Monday 25 May 2015

Dog survives 150-foot fall from cliffs onto rocks in Cork

Louise Roseingrave

Published 02/05/2014 | 15:38

Emma Jervis with Bella after the rescue. Picture: Ellen O'Connor.
Emma Jervis with Bella after the rescue. Picture: Ellen O'Connor.
Emma Jervis with Bella after the rescue. Picture: Ellen O'Connor.
Emma Jervis with Bella after the rescue. Picture: Ellen O'Connor.
Emma Jervis with Bella after the rescue. Picture: Ellen O'Connor.
The cove in west Cork into which Bella fell - a drop of 150 feet. Picture: Emma Jervis
Bella's xray. Picture: Ellen O'Connor.

Coastguard volunteers rescued a family dog that survived a 150ft fall to rocks at the bottom of a steep coastal ravine.

Bella, a Staffordshire Terrier adopted from a rescue shelter, plummeted to rocks at Rabbit’s Cove in Glandore, west Cork.

The dog’s howls were heard by its owners as they searched for her on the cliff top.

Incredibly, the two-year-old Staffie suffered only a broken leg after falling the 150ft but the sea was high and darkness was falling.

Coastguard volunteers from the Toe Head-Glandore Unit swung into action following a frantic call for help issued by Bella’s owner, local photographer Emma Jervis.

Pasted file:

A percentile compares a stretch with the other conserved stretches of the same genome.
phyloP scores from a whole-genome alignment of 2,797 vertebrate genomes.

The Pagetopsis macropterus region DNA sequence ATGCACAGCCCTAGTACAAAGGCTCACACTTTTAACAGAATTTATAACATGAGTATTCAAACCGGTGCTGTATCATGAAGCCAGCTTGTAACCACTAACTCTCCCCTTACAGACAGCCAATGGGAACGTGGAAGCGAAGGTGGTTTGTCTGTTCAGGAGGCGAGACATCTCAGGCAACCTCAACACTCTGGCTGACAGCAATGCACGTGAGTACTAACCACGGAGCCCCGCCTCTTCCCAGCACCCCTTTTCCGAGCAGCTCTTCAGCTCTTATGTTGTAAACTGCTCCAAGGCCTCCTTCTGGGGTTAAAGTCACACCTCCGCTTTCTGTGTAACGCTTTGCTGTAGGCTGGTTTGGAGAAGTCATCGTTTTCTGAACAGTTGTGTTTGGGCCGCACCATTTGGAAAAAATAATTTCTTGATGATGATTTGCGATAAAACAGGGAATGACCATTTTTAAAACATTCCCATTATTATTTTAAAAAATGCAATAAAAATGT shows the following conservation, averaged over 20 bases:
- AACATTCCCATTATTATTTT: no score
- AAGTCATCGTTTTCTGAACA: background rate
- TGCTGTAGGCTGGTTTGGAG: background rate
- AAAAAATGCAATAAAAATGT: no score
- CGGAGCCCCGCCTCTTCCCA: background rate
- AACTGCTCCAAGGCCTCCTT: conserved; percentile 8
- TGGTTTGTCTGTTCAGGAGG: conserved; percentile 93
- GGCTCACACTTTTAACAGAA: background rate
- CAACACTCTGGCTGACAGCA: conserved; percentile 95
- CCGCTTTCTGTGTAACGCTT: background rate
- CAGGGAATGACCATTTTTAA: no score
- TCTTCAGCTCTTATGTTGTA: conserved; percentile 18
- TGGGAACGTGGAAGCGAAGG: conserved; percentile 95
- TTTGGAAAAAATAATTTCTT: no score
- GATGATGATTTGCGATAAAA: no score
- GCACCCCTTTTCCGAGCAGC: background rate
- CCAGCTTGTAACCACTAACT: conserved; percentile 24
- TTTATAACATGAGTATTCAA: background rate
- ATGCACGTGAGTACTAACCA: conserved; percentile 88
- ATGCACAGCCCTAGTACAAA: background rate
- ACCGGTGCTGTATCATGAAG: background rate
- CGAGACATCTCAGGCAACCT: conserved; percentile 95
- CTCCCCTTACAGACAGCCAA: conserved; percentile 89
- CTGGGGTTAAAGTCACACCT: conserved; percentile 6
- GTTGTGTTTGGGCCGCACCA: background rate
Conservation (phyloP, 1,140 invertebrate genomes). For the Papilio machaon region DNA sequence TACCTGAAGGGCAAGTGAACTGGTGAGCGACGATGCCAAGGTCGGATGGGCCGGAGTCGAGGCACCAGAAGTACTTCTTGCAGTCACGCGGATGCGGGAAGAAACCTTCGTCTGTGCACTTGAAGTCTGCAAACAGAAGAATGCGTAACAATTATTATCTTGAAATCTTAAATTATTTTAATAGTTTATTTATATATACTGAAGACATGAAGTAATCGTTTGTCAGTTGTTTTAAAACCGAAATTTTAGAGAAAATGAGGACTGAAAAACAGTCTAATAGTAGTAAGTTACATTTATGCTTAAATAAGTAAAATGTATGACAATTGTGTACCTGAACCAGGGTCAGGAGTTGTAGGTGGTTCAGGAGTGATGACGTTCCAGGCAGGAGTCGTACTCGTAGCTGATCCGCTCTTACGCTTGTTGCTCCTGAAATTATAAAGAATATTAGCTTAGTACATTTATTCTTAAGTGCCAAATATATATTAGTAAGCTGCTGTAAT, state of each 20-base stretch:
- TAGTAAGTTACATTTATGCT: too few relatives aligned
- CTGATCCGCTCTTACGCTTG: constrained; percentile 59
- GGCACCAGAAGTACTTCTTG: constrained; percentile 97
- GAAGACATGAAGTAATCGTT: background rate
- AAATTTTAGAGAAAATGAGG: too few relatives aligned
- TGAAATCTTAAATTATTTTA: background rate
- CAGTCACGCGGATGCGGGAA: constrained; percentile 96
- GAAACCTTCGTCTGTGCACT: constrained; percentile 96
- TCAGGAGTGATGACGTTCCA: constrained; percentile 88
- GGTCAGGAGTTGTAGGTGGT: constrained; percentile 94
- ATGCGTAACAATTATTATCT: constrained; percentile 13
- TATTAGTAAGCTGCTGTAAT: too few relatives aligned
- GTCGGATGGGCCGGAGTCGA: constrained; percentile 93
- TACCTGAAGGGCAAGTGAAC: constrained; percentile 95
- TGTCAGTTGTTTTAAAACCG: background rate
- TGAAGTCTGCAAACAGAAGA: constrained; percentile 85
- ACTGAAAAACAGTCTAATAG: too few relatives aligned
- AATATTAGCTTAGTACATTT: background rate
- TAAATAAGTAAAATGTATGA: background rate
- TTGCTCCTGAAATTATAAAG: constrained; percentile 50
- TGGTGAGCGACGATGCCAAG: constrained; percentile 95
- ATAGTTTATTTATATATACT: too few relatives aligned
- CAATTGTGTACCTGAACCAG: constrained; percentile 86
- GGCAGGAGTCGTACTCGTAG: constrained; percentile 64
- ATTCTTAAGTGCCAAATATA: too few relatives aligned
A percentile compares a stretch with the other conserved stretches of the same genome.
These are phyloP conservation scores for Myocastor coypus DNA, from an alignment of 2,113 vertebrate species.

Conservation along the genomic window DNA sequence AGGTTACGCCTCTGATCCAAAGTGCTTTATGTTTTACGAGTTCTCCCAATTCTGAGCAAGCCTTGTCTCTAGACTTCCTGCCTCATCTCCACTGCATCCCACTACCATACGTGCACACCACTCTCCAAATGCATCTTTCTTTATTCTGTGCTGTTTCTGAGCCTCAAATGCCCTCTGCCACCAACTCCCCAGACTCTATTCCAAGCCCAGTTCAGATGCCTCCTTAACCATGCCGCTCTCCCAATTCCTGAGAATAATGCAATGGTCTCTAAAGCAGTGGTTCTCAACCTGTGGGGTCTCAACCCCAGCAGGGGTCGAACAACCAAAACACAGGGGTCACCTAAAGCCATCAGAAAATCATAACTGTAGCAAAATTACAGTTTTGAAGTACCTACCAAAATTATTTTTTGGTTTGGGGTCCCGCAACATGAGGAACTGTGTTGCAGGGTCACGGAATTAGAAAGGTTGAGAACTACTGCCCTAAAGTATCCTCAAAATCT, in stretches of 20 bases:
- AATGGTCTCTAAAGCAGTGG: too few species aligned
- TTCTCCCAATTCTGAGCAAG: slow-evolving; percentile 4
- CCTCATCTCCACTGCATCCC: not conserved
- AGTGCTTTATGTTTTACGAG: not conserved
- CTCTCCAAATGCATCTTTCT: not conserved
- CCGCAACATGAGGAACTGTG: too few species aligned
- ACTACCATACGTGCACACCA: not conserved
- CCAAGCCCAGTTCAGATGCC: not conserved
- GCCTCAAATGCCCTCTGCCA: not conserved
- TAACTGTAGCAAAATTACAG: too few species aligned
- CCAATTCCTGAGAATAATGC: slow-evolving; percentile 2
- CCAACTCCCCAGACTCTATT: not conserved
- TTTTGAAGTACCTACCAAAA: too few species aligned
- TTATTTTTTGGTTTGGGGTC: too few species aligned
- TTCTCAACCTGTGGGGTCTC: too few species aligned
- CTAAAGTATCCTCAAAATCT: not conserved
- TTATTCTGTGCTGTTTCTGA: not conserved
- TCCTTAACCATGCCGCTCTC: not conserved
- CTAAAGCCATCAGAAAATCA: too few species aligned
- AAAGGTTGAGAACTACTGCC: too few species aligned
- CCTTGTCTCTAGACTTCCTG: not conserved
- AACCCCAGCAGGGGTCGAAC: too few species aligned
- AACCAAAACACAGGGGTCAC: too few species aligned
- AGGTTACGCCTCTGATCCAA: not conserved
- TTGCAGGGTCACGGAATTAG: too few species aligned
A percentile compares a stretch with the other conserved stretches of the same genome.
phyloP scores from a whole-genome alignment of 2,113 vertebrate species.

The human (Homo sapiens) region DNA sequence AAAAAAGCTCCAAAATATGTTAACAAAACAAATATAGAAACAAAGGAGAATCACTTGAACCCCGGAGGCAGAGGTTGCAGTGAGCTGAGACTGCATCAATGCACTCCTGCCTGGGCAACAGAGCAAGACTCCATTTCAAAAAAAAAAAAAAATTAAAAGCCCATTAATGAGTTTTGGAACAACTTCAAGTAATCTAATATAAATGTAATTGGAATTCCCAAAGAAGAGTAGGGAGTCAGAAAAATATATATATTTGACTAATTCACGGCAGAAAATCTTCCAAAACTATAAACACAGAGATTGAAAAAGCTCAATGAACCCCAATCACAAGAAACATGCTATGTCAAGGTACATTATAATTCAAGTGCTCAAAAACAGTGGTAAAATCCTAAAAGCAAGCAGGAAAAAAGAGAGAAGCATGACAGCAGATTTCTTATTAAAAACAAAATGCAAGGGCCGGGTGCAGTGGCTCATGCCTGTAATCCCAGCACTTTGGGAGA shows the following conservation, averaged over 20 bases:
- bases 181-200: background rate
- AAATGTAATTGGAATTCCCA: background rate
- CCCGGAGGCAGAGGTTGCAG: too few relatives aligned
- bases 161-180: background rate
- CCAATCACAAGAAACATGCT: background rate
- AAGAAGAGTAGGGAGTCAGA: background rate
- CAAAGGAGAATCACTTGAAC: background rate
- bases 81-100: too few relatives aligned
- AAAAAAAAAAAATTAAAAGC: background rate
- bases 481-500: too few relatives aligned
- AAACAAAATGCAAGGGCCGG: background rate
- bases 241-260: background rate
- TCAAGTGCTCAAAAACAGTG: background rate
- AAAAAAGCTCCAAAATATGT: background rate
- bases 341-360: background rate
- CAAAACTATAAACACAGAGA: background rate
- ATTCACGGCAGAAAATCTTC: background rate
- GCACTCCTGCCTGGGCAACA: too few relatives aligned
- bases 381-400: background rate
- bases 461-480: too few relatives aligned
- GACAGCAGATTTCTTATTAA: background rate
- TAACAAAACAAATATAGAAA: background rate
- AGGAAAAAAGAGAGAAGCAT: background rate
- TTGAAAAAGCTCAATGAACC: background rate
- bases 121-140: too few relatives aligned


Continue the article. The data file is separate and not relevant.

“The situation was desperate. We got help from a local boat at Union Hall to try and access the cove at sea level but the swell was too high. We couldn’t even see her,” she said.

Emma and her partner Clo Reddin's hopes for their pet's survival were hanging by a thread as they returned to the cliff in tears.

Coastguard cliff and water rescue teams were tasked at 7.15pm as concerns mounted over dwindling daylight hours.

“The reason we go in a situation like this is that if we don’t go, the owner or another civilian might put their life at risk,” deputy officer in charge of Toe Head–Glandore Coastguard John O’Mahony said.

The Coastguard D-class inshore rescue boat was launched from Union Hall.

Lead by coxswain Carla Nugent-Mules, the crew managed to navigate the inlet’s rocky mouth to the shoreline where they scaled slippery rocks to reach the distraught dog.

Armed with treats, they gathered the whimpering Bella and carried her back to the boat.

Minutes later, the dog and her owners were reunited at Glandore Harbour.

“She wagged her tail and she was so happy to see us, it was such a huge relief, they were minding her so well,” said Emma.

The bewildered Bella was wrapped in blankets and whisked off to a waiting vet. The sensational pet Staffie suffered cuts, bruises and a broken femur but defied all expectations by surviving.

“Thanks to everyone who made a call, tweeted and shared the call for help and thanks especially to the Coastguard for rescuing her, they were amazing,” Emma said.

Officer in charge of Toe Head–Glandore Coastguard Richard Hurley said the rescue was a ‘valuable exercise’ despite its unusual nature.

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